In this video we look a four techniques related to karate tackle defence. The video was a quick summary of a longer period of study and it should not be mistaken to be an instructional video. Committed tackles – especially when skilfully executed – can be difficult to stop. It also needs to be remembered that all defences must be appropriate to the environment in which they are applied. Here, we are concerned solely with a self-protection context.
The four techniques looked at are as follows:
1 – A simple tackle defence from the end of Seishan / Hangetsu kata. For self-defence purposes it is very important that, as far as is possible, all tackle defences allow the defender to remain on their feet and upright. Seeking an “advantageous” position on the ground, or extended contact with the person executing the tackle, will allow the unencumbered assault of any third parties due to the greatly reduced mobility. This withdrawal of the legs while pushing down allows for continued motion is order to best tactically position ourselves for further attacks from the principle person or any third parties. Sprawling – which can be more effective in one-on-one duels – does not facilitate further motion as well and hence deference is given to this method for self-protection.
2 – The second methods looked at can be used if the enemy comes in higher in order to “bear hug” and pull in to control and takedown. In this instance we drop back and wedge to prevent the hug and to create space. Live practise of this is important (as always) in order to ensure that the enemy’s momentum is effectively dealt with. Yielding and redirecting in the manner can be seen at the end of Passai / Bassai-Dai.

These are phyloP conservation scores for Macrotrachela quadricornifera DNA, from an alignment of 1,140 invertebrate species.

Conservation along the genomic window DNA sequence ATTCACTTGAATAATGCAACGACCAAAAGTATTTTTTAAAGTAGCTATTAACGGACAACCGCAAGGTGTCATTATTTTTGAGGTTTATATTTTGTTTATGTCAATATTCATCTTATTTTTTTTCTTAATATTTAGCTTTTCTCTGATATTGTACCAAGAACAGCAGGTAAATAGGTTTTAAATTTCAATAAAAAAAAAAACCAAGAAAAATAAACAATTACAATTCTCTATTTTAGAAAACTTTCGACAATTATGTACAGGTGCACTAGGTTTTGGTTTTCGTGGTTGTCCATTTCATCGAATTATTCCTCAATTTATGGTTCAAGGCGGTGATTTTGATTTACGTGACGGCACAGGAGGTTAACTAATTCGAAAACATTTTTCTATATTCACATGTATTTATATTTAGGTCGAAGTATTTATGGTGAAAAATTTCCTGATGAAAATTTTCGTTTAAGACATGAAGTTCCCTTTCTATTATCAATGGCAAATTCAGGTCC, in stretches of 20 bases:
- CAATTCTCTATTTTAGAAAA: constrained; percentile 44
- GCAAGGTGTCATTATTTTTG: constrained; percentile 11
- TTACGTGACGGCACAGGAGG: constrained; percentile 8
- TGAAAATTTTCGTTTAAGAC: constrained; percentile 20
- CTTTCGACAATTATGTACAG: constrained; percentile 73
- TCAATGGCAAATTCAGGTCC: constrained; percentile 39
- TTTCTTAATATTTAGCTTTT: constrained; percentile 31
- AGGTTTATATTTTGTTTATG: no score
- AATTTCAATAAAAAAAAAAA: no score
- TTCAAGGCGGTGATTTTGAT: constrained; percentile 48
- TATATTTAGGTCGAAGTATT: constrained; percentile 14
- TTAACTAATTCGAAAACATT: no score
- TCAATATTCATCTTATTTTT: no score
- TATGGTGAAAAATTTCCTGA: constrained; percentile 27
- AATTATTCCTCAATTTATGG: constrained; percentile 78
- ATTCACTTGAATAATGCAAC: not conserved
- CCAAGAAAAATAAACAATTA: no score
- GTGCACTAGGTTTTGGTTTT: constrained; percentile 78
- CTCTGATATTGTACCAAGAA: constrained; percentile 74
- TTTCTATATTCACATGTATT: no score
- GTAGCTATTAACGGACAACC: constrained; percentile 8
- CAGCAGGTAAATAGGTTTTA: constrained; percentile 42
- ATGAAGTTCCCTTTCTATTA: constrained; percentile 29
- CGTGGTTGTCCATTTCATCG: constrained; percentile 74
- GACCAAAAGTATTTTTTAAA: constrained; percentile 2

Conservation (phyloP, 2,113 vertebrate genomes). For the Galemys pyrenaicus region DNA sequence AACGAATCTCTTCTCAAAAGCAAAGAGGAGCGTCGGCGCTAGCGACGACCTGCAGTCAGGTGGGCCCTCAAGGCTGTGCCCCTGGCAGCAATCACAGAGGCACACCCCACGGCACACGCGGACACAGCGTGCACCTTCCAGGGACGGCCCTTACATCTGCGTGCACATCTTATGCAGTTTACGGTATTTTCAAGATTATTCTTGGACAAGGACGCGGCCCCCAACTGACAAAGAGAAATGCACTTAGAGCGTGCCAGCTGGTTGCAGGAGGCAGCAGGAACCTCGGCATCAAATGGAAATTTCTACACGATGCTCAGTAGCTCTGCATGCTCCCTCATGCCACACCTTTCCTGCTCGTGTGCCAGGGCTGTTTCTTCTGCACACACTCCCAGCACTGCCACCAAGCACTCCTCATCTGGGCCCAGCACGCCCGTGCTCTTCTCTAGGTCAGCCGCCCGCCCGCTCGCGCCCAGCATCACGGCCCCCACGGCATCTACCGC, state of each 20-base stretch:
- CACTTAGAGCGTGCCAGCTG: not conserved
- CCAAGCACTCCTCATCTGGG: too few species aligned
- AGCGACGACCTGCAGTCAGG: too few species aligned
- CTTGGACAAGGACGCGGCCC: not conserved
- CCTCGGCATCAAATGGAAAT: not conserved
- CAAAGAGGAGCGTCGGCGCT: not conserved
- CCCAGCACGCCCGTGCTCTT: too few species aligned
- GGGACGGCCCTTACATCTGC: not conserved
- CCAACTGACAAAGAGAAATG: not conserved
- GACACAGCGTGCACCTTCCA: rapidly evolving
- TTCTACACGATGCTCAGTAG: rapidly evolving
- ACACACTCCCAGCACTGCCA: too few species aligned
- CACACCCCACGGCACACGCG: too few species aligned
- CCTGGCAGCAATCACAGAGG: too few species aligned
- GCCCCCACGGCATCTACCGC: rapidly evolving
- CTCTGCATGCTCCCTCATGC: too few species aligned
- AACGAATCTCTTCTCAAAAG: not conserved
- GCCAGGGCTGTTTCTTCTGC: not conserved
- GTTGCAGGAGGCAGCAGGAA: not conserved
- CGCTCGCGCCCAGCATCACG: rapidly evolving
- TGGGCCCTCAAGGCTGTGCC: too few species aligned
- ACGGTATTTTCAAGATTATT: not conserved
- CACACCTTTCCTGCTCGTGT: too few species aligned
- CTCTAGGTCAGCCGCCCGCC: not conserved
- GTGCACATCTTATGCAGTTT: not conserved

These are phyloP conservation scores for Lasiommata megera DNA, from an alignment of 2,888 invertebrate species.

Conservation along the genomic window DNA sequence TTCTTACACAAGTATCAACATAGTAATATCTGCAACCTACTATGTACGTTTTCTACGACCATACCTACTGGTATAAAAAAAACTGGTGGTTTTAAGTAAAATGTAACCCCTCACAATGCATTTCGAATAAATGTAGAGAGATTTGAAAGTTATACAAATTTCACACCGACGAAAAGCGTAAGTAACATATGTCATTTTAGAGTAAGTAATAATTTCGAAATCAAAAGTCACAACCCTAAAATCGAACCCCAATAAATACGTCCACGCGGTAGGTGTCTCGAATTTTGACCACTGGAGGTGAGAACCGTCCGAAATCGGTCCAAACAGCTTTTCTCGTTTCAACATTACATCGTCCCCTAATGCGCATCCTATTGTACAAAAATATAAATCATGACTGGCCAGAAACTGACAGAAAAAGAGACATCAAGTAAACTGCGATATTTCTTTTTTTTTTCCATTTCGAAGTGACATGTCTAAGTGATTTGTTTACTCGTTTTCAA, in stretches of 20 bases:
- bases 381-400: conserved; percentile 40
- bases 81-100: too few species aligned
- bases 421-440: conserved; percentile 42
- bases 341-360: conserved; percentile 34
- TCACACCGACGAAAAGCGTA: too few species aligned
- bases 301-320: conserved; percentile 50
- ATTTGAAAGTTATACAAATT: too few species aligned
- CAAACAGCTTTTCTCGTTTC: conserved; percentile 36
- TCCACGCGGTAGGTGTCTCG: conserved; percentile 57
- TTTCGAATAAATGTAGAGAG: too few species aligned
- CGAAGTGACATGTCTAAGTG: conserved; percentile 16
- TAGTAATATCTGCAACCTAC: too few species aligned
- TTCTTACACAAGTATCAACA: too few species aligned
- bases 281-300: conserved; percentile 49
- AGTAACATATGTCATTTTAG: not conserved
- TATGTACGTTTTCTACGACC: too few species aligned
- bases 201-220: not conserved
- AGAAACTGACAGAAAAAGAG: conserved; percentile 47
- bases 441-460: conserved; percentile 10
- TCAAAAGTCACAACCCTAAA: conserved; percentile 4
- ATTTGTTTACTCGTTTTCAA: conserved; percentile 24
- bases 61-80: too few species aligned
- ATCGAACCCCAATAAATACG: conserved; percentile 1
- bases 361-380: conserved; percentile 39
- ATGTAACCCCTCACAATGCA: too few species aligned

3 – The third method followed on from the first by showing an option if one leg had been seized (i.e. you weren’t quite quick enough on the withdrawal). We aim to get some stability, by dropping the weight, and to stop them lifting up by leaning forward and maybe even pushing on the head. From there we break the grip on the leg by applying a face-bar and neck-crank in the manner of Pinan / Heian Godan.
4 – The final method uses “uchi-uke” (“soto-uke” in Shotokan) to slam into the neck. For this practise session, we assumed the momentum was too great to remain upright and hence it concludes with quickly getting back up from the floor. Of course, if it was possible to remain upright then you would.
This short set of techniques was practised so we could touch on the major elements of tackle defence and they are not intended to be a definitive “how to” guide. It is also important to remember that these are self-defence based defences. While ideal for that context, there are better methods when the contexts shifts to consensual martial duelling.
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